Little Free Libraries Popping Up In Ohio
Traveling around Ohio, I run into the darndest things sometimes.
On a trip along the North Coast, I cruised old familiar streets and saw something I had never seen before. I pulled to the side of Lakewood Drive at the corner of Overlook Road in Avon Lake, Ohio and walked up to a little wooden box with glass front standing on a post. The sign said, “Little Free Library.” Inside was a collection of books urging anyone to “take a book, return a book.”
Anyone can share a book or checkout a book to read. The concept is to promote literacy, especially in neighborhoods where people cannot easily get to the public library. Let’s face it, in today’s day and age, many people are now reading books digitally. Affluent communities are likely to have digital libraries of their own and shelves of printed books they plan to donate while other communities wish they had better access to more books.
The first Little Free Library was created in 2009 by Todd Bol. He built a miniature schoolhouse for his mom – a former teacher and avid reader – living in Wisconsin. He placed it atop a post in her front yard and packed it with books. It advertised, “Free Books.”
And a movement was born.
Since then, “little free libraries” have taken the world by storm. They are found in the Americas, Asia, Africa, Australia and elsewhere. The artwork and craftsmanship that goes into each unique little library is worthy of its own picture book.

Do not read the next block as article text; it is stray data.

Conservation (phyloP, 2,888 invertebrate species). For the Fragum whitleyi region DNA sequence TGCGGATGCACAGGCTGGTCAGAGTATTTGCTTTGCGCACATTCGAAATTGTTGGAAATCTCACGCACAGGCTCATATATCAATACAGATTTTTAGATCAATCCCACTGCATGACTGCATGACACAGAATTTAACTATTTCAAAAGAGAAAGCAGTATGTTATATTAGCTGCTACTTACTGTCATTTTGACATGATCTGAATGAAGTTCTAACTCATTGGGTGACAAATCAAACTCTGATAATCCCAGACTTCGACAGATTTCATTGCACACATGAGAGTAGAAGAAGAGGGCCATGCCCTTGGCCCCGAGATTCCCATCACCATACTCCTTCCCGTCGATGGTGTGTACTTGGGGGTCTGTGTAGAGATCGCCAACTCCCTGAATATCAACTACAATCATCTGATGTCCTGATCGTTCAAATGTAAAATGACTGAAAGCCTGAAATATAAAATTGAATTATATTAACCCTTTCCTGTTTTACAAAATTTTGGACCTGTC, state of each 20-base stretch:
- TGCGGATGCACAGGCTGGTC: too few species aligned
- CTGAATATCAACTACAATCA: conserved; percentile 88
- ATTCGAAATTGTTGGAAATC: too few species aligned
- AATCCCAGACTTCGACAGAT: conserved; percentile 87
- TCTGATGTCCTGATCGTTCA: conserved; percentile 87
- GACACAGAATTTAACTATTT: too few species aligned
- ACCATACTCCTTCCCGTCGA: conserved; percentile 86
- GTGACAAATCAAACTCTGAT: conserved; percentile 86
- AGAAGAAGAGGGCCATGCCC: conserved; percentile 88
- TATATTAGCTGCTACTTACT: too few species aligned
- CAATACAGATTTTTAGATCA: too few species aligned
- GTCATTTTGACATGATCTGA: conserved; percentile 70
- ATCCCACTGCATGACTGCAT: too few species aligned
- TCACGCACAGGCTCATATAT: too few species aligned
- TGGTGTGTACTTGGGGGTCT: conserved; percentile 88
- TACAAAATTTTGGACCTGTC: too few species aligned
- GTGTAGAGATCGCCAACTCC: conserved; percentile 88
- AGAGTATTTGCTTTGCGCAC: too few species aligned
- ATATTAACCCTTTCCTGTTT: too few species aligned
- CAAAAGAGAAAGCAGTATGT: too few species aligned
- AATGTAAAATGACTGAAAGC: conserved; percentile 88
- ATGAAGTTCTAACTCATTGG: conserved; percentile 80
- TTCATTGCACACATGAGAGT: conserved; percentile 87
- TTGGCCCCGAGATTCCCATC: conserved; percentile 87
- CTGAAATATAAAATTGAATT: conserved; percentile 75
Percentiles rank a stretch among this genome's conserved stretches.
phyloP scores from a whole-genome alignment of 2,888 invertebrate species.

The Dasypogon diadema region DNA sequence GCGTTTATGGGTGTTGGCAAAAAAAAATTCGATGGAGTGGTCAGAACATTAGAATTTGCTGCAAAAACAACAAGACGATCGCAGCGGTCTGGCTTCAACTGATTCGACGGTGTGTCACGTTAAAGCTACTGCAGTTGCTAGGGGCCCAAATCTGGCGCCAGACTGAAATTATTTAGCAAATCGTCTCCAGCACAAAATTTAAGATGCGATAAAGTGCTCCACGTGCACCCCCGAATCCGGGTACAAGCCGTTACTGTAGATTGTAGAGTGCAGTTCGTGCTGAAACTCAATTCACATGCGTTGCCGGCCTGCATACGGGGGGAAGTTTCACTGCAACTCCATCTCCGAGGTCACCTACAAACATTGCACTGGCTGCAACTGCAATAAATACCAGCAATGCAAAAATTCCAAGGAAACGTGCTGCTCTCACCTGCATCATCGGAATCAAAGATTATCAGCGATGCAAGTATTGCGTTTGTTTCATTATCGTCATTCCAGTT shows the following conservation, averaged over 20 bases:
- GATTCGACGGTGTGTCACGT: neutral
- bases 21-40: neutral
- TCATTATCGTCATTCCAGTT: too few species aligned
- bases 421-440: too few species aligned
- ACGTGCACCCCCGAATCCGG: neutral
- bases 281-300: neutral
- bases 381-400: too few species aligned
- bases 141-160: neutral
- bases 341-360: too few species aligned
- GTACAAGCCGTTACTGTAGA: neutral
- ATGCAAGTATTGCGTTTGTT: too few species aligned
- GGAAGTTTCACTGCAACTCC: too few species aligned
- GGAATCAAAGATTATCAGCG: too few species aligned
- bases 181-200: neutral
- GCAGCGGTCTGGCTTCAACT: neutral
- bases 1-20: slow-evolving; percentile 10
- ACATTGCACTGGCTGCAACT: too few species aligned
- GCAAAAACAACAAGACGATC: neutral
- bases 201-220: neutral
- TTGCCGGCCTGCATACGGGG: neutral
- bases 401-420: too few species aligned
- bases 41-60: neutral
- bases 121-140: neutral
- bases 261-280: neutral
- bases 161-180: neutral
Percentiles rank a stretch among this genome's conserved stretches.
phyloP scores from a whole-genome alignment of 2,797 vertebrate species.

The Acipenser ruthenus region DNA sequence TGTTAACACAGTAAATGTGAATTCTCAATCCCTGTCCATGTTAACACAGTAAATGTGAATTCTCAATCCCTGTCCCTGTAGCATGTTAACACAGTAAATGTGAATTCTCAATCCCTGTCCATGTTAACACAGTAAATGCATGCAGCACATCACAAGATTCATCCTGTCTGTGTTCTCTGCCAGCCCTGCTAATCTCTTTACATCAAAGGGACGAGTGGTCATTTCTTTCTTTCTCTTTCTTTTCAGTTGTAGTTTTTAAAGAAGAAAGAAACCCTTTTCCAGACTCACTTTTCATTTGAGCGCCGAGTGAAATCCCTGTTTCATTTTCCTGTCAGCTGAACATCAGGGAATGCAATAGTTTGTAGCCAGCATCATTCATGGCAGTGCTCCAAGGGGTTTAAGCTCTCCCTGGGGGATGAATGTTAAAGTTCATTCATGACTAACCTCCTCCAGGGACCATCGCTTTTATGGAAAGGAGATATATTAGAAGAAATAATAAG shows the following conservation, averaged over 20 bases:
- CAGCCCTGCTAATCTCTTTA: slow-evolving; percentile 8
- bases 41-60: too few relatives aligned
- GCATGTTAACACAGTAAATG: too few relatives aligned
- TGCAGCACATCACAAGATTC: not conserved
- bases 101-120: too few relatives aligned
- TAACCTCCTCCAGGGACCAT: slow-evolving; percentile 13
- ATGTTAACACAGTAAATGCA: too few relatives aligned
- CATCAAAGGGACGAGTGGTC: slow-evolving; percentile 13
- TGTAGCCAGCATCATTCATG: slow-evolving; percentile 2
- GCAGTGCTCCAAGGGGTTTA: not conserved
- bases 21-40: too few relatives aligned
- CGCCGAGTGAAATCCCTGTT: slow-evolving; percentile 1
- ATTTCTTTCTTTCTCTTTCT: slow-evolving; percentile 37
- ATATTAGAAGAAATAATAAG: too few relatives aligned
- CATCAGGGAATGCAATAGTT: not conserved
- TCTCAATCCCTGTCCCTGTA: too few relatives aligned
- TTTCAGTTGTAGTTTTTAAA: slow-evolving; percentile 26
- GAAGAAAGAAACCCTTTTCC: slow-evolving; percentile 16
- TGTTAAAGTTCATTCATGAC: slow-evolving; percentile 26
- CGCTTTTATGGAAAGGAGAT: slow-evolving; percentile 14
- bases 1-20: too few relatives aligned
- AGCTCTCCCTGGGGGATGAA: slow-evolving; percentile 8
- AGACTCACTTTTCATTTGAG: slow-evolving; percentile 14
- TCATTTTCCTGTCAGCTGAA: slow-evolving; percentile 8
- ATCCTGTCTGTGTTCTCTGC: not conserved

This novel idea is opening the world of literacy in hard-to-reach places and therefore opens incredible opportunities for kids that may have not otherwise come to love the stories so many of us cherish. However, as you may imagine, these beautiful boxes sometimes become targets of vandals. Fortunately, the heart behind the construction of each Free Little Library has the love and determination to outlast and perhaps even win over such ill-guided kids.
Nancy and Richard Kamps built and rebuilt the Little Free Library that caught my attention in Avon Lake. After there’s was vandalized the first time, the policeman that came to take the report ended up coming back and donating books to get it going again.
It’s easy to get started if you want to create a Little Free Library legally and safely. Visitwww.LittleFreeLibrary.org to learn how you may open horizons for those who may be less fortunate than you.
By Frank R. Satullo, The OhioTraveler